# [R] Help with simulation of unbalanced clustered data

Abby Spurdle @purd|e@@ @end|ng |rom gm@||@com
Thu Dec 17 05:32:20 CET 2020

```Hi Chao Liu,

I'm having difficulty following your question, and examples.
And also, I don't see the motivation for increasing, then decreasing
the sample sizes.
Intuitively, one would compute the correct sample sizes, first time round...

But I thought I'd add some comments, just in case they're useful.

If the problem relates to memberships (in clusters), then the problem
can be simplified.
All one needs is an integer vector, where each value is the index of
the cluster.

To compute random memberships of 600 observations in 20 clusters, one could run:

m <- sample (1:20, 600, TRUE)

To compute the number of observations per cluster, one could then run:

table (m)

In the above code, the probability of an observation being assigned to
each cluster, is uniform.
Non-uniform sampling can be achieved by supplying a 4th argument to
the sample function, which is a numeric vector of weights.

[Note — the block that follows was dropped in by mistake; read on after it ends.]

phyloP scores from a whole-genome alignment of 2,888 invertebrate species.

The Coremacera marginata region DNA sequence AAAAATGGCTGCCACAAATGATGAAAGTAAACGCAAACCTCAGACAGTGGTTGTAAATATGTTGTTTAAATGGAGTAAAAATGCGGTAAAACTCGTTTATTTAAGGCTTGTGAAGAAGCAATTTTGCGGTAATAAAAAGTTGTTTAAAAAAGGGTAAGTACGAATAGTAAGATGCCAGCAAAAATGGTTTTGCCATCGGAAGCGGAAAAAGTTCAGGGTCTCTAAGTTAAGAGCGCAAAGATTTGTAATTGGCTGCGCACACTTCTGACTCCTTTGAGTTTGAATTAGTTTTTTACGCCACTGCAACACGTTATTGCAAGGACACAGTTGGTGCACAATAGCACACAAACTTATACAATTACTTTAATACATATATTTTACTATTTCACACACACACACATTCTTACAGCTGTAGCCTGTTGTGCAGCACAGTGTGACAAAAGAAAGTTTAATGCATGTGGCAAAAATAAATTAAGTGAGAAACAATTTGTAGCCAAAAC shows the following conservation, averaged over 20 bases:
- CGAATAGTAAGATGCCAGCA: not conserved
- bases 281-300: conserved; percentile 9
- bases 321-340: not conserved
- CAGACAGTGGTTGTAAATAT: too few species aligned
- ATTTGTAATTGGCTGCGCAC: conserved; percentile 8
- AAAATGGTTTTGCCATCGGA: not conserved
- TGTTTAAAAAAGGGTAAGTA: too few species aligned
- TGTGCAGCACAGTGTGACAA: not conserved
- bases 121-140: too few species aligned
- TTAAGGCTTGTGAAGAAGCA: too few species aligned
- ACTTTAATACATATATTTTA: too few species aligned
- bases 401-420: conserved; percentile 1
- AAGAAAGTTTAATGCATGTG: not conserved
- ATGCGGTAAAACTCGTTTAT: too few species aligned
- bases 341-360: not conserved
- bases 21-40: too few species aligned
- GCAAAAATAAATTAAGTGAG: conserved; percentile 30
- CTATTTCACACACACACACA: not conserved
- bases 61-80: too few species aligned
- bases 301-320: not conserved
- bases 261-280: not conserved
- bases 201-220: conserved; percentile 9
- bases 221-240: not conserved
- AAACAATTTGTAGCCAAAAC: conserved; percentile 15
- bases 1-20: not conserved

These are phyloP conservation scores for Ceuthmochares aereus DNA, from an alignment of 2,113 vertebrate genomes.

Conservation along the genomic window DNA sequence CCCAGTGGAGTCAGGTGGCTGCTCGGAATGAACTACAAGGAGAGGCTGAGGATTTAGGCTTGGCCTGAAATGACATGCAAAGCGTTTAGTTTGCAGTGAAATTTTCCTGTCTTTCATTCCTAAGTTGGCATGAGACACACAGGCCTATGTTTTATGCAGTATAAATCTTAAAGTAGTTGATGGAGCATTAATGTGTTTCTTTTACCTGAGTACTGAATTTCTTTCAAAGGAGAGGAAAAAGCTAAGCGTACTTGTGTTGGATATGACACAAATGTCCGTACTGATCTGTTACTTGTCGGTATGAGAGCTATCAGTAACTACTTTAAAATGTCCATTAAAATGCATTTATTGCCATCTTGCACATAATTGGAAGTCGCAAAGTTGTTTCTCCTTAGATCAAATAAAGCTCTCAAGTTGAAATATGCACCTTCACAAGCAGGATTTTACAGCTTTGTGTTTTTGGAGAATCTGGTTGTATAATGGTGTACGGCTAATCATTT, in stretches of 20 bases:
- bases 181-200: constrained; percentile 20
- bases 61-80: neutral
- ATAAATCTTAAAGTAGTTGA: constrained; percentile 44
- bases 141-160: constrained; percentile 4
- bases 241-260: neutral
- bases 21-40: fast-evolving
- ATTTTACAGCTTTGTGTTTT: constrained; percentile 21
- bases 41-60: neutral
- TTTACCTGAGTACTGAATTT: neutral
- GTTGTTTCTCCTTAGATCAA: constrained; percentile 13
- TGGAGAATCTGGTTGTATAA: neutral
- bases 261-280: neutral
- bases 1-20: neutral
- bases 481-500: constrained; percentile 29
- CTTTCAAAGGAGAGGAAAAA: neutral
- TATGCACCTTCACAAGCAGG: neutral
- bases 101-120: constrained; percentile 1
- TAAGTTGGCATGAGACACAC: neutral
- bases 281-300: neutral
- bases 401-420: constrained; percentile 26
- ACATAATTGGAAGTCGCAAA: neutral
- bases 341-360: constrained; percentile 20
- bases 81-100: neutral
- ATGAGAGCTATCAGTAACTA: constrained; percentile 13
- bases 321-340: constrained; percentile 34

On Wed, Dec 16, 2020 at 10:08 PM Chao Liu <psychaoliu using gmail.com> wrote:
>
> Dear R experts,
>
> I want to simulate some unbalanced clustered data. The number of clusters
> is 20 and the average number of observations is 30. However, I would like
> to create an unbalanced clustered data per cluster where there are 10% more
> observations than specified (i.e., 33 rather than 30). I then want to
> randomly exclude an appropriate number of observations (i.e., 60) to arrive
> at the specified average number of observations per cluster (i.e., 30). The
> probability of excluding an observation within each cluster was not uniform
> (i.e., some clusters had no cases removed and others had more excluded).
> Therefore in the end I still have 600 observations in total. How to realize
> that in R? Thank you for your help!
>
> Best,
>
> Liu
>
>         [[alternative HTML version deleted]]
>
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